J.D. Andrade (HS Science Resources Center Supervisor) reflects on working with the the Japan Center to bring Taiko Project indra (因陀羅) to ASIJ.
On Friday, March 25, ASIJ students and faculty of all divisions kicked off the week before Spring Break with a BANG! Thanks to the generous financial support of the PTA, Taiko Project indra performed four half-hour shows during the school day.
Although I moved to Tokyo two years ago to pursue my passion for traditional and contemporary Japanese drumming, most people know me as the high school’s Science Resource Center Supervisor. Over the course of my first year here at ASIJ, I also wanted to help the our community connect with Japan and Japanese culture. The launch of the Japan Center this year prompted me to put this into action by introducing traditional noh and kabuki music to the elementary school through our tsuzumi and shamisen lecture-demonstrations. The success of this and other programs at the Japan Center gave me the impetus to secure funding for an even larger event.
Taiko Project indra was founded in 2013 by esteemed taiko artist Yuu Ishizuka, a former member of Oedo Sukeroku Taiko, one of the most important and influential taiko groups in the world. The son of renowned kabuki drummer Saburo Mochizuki, Yuu Ishizuka combines noh, kabuki and festival music with more contemporary rhythms and movements, giving Project indra its own unique style and flair. It was this that attracted me to the group, and I am so happy that I could be on stage sharing this passion with the ASIJ community.
Our performance, held at the ASIJ Theater, started with Ichijin no Kaze, a strong and dynamic piece with flamboyant movements. This pumped the audience up and prepared everyone for a show like no other. Ichijin no Kaze was followed by a seamless transition into Samurai, a piece describing a young warrior’s journey towards enlightenment. Here, the audience received its first taste of the fusion between traditional and contemporary. I could hear little laughs from the younger students at the unfamiliar sound of our kakegoe, typical vocal patterns used in noh. A stark contrast to this piece was Shichome, a fun crowd-pleaser borrowing Tokyo festival rhythms with samba undertones. This got the audience excited, especially when we got around to my solo. We finished the concert with Miyabi, a longer, rhythm-packed piece that ended with a loud bang of the drums. Thunderous applause!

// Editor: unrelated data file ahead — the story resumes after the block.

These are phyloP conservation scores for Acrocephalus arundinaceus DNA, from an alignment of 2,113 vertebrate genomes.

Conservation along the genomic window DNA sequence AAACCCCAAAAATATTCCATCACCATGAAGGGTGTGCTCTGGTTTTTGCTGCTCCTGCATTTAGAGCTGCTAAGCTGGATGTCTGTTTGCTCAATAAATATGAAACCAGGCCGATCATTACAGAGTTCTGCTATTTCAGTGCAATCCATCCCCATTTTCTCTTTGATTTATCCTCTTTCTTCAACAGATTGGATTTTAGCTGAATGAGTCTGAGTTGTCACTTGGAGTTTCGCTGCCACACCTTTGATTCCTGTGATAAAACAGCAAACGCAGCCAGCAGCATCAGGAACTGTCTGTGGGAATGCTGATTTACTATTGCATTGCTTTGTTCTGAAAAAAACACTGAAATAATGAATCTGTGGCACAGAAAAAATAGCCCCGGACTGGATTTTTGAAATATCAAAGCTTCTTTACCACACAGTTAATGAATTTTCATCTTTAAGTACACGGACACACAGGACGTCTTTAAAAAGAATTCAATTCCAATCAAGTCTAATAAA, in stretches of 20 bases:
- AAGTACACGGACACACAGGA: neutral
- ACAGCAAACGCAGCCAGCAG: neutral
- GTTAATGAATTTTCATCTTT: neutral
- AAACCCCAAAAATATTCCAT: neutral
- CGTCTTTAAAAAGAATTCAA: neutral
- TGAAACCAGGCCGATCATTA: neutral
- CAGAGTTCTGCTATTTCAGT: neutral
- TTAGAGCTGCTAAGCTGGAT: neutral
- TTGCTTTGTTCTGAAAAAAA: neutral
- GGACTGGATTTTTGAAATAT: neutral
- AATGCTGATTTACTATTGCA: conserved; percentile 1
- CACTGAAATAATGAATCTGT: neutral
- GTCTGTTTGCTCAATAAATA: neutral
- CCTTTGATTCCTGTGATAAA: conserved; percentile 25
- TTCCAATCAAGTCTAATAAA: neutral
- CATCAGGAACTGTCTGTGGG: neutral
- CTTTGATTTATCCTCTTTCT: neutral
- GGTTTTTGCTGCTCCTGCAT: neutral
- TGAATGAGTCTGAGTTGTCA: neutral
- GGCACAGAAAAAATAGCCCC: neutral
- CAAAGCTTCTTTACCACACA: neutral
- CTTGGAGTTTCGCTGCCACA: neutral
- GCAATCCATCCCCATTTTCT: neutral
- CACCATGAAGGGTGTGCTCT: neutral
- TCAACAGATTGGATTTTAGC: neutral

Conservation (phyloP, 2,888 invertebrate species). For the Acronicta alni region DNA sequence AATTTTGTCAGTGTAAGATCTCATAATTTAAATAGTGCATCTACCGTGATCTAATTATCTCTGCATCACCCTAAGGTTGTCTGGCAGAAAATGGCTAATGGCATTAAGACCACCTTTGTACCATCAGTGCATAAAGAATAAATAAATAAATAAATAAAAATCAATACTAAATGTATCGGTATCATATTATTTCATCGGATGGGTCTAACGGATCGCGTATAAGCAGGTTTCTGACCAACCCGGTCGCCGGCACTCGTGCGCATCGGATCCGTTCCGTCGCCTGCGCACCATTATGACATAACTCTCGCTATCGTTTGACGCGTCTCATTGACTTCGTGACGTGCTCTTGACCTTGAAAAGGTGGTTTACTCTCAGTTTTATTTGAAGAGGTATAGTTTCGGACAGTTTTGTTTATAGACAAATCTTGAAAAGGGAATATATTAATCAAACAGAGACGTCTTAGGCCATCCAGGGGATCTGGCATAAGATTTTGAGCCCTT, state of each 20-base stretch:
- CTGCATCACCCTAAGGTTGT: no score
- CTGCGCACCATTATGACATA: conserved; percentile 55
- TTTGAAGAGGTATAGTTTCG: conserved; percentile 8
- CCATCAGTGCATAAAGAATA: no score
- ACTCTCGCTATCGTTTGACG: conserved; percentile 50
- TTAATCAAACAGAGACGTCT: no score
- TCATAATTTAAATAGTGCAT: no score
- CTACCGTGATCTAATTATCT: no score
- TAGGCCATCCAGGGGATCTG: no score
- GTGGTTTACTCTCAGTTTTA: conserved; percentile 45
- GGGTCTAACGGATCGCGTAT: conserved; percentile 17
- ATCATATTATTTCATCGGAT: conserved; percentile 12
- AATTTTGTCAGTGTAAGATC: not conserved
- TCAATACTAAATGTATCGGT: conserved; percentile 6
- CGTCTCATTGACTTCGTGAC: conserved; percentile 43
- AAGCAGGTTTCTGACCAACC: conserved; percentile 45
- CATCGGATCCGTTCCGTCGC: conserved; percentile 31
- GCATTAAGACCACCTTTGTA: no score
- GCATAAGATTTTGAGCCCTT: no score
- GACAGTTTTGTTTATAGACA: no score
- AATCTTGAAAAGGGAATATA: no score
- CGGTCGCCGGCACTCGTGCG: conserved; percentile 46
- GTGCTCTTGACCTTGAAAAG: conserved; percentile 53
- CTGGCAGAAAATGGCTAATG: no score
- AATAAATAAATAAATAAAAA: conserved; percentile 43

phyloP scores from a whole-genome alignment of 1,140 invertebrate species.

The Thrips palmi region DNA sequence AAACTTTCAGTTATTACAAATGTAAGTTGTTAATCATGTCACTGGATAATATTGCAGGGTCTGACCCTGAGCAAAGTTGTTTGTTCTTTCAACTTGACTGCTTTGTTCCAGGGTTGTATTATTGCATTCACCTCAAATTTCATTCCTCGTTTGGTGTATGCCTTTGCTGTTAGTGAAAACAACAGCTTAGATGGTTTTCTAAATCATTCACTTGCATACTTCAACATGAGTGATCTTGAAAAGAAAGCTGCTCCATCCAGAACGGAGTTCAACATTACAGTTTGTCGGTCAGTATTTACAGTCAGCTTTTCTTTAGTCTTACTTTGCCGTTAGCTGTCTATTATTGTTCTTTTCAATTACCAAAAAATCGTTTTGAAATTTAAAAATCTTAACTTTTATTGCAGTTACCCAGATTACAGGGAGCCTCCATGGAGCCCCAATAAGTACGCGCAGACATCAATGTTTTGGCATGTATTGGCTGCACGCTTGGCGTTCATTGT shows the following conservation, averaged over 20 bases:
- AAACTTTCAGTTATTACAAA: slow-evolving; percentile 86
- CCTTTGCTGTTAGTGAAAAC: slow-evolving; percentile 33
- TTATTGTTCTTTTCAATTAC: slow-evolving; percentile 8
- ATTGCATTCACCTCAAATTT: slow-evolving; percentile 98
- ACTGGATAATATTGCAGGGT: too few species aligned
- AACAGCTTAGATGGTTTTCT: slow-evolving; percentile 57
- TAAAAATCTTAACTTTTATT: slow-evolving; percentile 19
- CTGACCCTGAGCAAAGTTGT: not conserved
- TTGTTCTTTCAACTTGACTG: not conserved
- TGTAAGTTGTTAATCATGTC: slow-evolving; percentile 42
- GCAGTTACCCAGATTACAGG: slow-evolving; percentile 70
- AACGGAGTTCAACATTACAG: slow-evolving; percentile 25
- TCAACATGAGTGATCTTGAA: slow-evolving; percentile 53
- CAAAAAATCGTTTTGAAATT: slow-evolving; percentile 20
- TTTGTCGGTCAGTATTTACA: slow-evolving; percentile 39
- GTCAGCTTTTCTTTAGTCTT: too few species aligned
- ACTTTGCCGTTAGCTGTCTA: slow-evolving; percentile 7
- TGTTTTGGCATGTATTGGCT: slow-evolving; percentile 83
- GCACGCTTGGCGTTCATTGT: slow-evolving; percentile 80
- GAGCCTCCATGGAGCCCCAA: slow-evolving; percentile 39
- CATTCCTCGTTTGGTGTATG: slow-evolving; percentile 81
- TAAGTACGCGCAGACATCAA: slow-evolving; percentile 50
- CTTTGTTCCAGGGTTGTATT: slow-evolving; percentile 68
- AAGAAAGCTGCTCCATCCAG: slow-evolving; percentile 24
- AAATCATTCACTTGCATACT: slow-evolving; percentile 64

Bringing Taiko Project indra to ASIJ was one of the more rewarding experiences I have had since moving to Japan. I truly hope that we have built a lasting relationship between Project indra and ASIJ, a bond that will open up opportunities for our international “bubble” to connect with this remarkable country full of constantly growing culture and unexplored territories.
I would also like to extend my sincerest thanks to the PTA, Mariko Yokosuka and Kyoko Takano (Japan Center Co-directors) and Ed Gilmartin (Theater Manager), who helped make this day possible.